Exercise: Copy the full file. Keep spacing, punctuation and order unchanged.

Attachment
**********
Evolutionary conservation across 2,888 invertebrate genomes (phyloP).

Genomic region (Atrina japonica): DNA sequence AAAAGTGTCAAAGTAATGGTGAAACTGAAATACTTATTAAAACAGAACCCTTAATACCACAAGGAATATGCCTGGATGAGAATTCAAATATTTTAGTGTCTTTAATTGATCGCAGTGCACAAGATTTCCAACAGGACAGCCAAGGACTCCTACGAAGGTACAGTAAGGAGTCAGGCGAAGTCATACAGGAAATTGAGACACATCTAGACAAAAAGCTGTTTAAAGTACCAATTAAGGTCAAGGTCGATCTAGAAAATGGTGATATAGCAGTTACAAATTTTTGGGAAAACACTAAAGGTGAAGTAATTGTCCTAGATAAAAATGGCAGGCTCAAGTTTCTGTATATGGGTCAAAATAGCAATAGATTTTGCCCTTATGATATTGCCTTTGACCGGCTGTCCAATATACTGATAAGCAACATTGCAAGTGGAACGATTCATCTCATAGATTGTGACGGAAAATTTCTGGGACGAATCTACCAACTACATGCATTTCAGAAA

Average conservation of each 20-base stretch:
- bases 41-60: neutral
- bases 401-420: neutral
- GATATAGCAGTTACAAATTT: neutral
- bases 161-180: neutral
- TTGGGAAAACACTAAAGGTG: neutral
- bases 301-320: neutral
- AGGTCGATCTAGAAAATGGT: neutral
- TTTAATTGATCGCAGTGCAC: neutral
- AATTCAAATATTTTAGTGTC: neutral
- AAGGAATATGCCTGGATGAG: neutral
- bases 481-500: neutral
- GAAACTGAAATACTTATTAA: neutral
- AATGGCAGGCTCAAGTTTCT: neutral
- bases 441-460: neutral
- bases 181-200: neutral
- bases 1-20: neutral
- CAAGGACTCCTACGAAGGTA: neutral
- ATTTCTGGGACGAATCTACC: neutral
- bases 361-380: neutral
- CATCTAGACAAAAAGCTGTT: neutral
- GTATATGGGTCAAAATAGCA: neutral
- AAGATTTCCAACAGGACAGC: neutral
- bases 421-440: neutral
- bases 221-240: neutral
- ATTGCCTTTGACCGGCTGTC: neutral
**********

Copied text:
Evolutionary conservation across 2,888 invertebrate genomes (phyloP).

Genomic region (Atrina japonica): DNA sequence AAAAGTGTCAAAGTAATGGTGAAACTGAAATACTTATTAAAACAGAACCCTTAATACCACAAGGAATATGCCTGGATGAGAATTCAAATATTTTAGTGTCTTTAATTGATCGCAGTGCACAAGATTTCCAACAGGACAGCCAAGGACTCCTACGAAGGTACAGTAAGGAGTCAGGCGAAGTCATACAGGAAATTGAGACACATCTAGACAAAAAGCTGTTTAAAGTACCAATTAAGGTCAAGGTCGATCTAGAAAATGGTGATATAGCAGTTACAAATTTTTGGGAAAACACTAAAGGTGAAGTAATTGTCCTAGATAAAAATGGCAGGCTCAAGTTTCTGTATATGGGTCAAAATAGCAATAGATTTTGCCCTTATGATATTGCCTTTGACCGGCTGTCCAATATACTGATAAGCAACATTGCAAGTGGAACGATTCATCTCATAGATTGTGACGGAAAATTTCTGGGACGAATCTACCAACTACATGCATTTCAGAAA

Average conservation of each 20-base stretch:
- bases 41-60: neutral
- bases 401-420: neutral
- GATATAGCAGTTACAAATTT: neutral
- bases 161-180: neutral
- TTGGGAAAACACTAAAGGTG: neutral
- bases 301-320: neutral
- AGGTCGATCTAGAAAATGGT: neutral
- TTTAATTGATCGCAGTGCAC: neutral
- AATTCAAATATTTTAGTGTC: neutral
- AAGGAATATGCCTGGATGAG: neutral
- bases 481-500: neutral
- GAAACTGAAATACTTATTAA: neutral
- AATGGCAGGCTCAAGTTTCT: neutral
- bases 441-460: neutral
- bases 181-200: neutral
- bases 1-20: neutral
- CAAGGACTCCTACGAAGGTA: neutral
- ATTTCTGGGACGAATCTACC: neutral
- bases 361-380: neutral
- CATCTAGACAAAAAGCTGTT: neutral
- GTATATGGGTCAAAATAGCA: neutral
- AAGATTTCCAACAGGACAGC: neutral
- bases 421-440: neutral
- bases 221-240: neutral
- ATTGCCTTTGACCGGCTGTC: neutral